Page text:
Tag: NBA twitter

Miami Heat James smiles after making a basket against Charlotte Bobcats during their NBA game in Charlotte

Winderman: League needs to clarify questionable calls for all teams, not just the Heat


By now you’ve read how @NBAOfficial confirmed what was apparent from the moment LeBron James went in six different directions (with six different steps) after giving up his dribble late in the fourth quarter of Wednesday’s overtime loss to the Clippers:

That he traveled before he received a bailout foul call, one that enabled him to hit one of two foul shots and force the game to the extra period.

The outcry was immediate and widespread. And accurate.

It was an unavoidable controversy for the NBA. So the league quickly quieted it by posting, “Yes, LeBron should’ve been called for traveling on this play last night.”

Case closed?

Uh, not quite.

Go ahead, click on @NBAOfficial on Twitter and you’ll notice exactly two posts (as of this posting) through the first three weeks of the NBA season.

The first came in reference to a jump stop by the Heat’s Dwyane Wade on a game-winning shot in Charlotte. The post: “Was Wade’s game winner legal? Yes.”

The account’s second post showed up midday Thursday.

So, apparently, either there have been only two questionable calls this season, or @NBAOfficial is the league’s official watchdog of the Miami Heat.

Here’s the point: Of course Heat games are going to draw a higher degree of scrutiny. They draw a higher degree of interest.

But how can a league scrutinize only what the media, the blogosphere and passionate fans demand be addressed?

If you’re going to reassess calls after the fact, which actually is a darned good idea, then assess ’em all, or at least the ones that require a second look.

But a league can’t create a Twitter account that, apparently, has a sole function of addressing the sole issue of:

Did you see what the Miami Heat got away with last night?!

Sure LeBron walked. He seemed to have three pivot feet on the play, if that is even anatomically possible.

But there also was an issue with James’ late foul on Chauncey Billups while Billups was attempting a 3-pointer.

And question of whether a DeAndre Jordan block should have been a goaltend.

For years, the notion in the NBA has been that superstars are officiated differently. Yet speak privately to referees and they’ll tell you that the remarkable athleticism of those stars often can make what looks like a foul or violation actually into a clean play.

LeBron’s fancy footwork did a number on the officials Wednesday.

The league cleaned that up rather quickly Thursday.

But what about every other questionable call around the league Wednesday?

Where are those addressed?

Or does there have to be an @NBAOfficialForTheRestOfTheLeague?

Ira Winderman writes regularly for NBCSports.com and covers the Heat and the NBA for the South Florida Sun-Sentinel. You can follow him on Twitter at http://twitter.com/IraHeatBeat.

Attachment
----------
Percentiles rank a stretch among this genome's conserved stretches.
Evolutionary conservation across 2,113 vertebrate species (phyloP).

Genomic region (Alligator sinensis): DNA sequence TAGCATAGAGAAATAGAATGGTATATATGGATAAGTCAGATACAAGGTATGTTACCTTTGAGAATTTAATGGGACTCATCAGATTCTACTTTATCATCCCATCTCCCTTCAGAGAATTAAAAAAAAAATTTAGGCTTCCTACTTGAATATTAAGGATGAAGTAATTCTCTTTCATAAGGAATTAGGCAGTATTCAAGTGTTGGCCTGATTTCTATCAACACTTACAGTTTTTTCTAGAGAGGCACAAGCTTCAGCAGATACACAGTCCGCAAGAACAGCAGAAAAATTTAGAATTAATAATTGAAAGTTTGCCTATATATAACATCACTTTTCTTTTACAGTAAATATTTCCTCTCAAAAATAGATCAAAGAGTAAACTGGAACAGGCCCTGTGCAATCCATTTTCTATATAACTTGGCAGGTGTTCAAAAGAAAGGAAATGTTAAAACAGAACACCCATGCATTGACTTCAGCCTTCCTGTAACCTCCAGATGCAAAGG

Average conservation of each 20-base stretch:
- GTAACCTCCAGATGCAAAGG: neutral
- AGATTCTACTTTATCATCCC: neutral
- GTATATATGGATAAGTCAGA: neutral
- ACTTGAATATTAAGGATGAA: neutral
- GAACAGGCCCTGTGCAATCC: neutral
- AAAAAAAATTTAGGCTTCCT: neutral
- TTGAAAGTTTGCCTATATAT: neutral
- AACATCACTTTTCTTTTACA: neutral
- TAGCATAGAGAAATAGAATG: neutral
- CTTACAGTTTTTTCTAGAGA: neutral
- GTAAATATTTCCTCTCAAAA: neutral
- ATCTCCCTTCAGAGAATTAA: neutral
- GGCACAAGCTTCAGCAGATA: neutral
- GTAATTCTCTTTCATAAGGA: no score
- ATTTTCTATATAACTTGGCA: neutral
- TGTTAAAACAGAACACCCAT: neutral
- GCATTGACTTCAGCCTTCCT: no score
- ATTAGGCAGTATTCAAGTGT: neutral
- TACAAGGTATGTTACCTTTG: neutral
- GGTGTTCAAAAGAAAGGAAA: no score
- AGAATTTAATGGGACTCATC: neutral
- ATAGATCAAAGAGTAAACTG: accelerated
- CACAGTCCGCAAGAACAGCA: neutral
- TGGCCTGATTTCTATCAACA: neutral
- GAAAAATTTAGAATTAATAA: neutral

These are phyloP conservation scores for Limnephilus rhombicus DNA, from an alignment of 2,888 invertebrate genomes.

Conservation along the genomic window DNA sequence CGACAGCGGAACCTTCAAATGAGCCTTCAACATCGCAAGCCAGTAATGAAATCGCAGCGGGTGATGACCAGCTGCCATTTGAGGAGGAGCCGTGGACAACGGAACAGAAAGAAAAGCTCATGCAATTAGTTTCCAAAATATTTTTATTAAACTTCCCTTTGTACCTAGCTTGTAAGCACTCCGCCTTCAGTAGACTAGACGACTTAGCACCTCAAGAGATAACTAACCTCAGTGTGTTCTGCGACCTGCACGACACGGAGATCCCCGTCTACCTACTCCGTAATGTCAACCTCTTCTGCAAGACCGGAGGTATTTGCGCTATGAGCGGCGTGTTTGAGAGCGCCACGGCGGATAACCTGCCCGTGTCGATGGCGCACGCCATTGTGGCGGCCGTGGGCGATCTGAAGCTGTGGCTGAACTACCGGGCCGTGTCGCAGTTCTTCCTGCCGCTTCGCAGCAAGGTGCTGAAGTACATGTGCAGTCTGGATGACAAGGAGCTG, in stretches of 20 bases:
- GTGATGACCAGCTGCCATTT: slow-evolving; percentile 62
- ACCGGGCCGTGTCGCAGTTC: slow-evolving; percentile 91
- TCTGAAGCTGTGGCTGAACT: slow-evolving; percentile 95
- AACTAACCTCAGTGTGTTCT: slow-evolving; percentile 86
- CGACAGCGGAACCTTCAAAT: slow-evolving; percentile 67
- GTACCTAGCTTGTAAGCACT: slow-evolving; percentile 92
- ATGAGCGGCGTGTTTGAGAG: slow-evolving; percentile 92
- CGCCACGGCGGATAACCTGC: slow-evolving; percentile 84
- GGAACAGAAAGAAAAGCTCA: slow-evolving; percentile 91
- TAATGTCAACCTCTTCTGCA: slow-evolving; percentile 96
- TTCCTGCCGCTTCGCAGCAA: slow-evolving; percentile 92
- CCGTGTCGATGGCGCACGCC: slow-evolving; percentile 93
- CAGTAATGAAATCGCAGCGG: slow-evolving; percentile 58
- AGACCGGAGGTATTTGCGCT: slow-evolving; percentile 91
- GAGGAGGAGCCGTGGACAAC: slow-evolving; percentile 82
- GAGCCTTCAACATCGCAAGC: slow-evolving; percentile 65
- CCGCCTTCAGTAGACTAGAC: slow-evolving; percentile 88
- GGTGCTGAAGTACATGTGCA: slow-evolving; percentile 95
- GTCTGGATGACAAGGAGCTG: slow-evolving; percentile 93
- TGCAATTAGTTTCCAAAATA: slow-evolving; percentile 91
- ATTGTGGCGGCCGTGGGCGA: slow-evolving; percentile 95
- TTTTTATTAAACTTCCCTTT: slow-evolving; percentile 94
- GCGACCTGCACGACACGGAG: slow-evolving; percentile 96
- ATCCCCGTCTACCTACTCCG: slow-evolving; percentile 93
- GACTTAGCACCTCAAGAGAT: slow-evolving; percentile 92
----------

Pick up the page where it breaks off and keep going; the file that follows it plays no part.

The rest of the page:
NBA’s new labor twitter account draws fire. It didn’t take long.


Because the league was not winning big enough during the lockout, it decided to take its case to twitter.

The league opened a new account — @NBA_Labor — which the NBA could use to defend the owners case in cyberspace. To right all those perception wrongs. But it didn’t take long before that account came under attack from all quarters.

One attack came from Nazr Mohammed. It started when the Pistons Charlie Villanueva tried to explain on twitter how the owners get to take expenses off the top of the basketball related income (or BRI) pie, so that the proposed 50/50 split is not really that. Mohammed had said something similar. The league’s new account sent this out.


Then the monster NBA official twitter account (with more than 3 million followers) retweeted it. Mohammed was ticked and responded.


By the way, Mohammed is right. The owners do get a cut off the top of the BRI for certain expenses, and they asked to expand those expenses in the new labor deal. That seems to have fallen away, but the owners do get the first cut before money is divided, something the sides agreed to.

The first tweet the NBA’s labor account sent out was to correct ESPN’s Henry Abbott on a post. And it turns out, the league’s twitter was technically right due to new parts of the labor agreement not yet made public. But Abbott asks a few good questions about the account, too, such as are 140 characters enough to explain a nuanced CBA?

My question is this: Does the league need another bully pulpit to make its case? The owners are going to win the lockout. Big. How big is the only question left on the table. Is starting a new twitter account to play watchdog on the PR battle really going to look good and help with that battle on top of it? So far it doesn’t look like it.

NBA players take to Twitter to make their case, call owners greedy


It’s really hard for the NBA players to win the public relations war. I think they are in the right, that the owners are not really negotiating in good faith. But at the end of the day, if the players took the owners deal they’d make more than 99 percent of Americans and that makes them unsympathetic to the general public.

But the players are trying to make their case, taking to Twitter after talks broke down and pushing the “owners are greedy” angle hard.

Like this tweet from Chris Paul:

source:  Then there is this from Dwyane Wade:

source:  Stephen Curry went multiple tweet to explain the players’ position:

source:  source:  Really, right now, real basketball fans are depressed. Their mad at everyone, both sides.

Brian Cardinal feel our pain.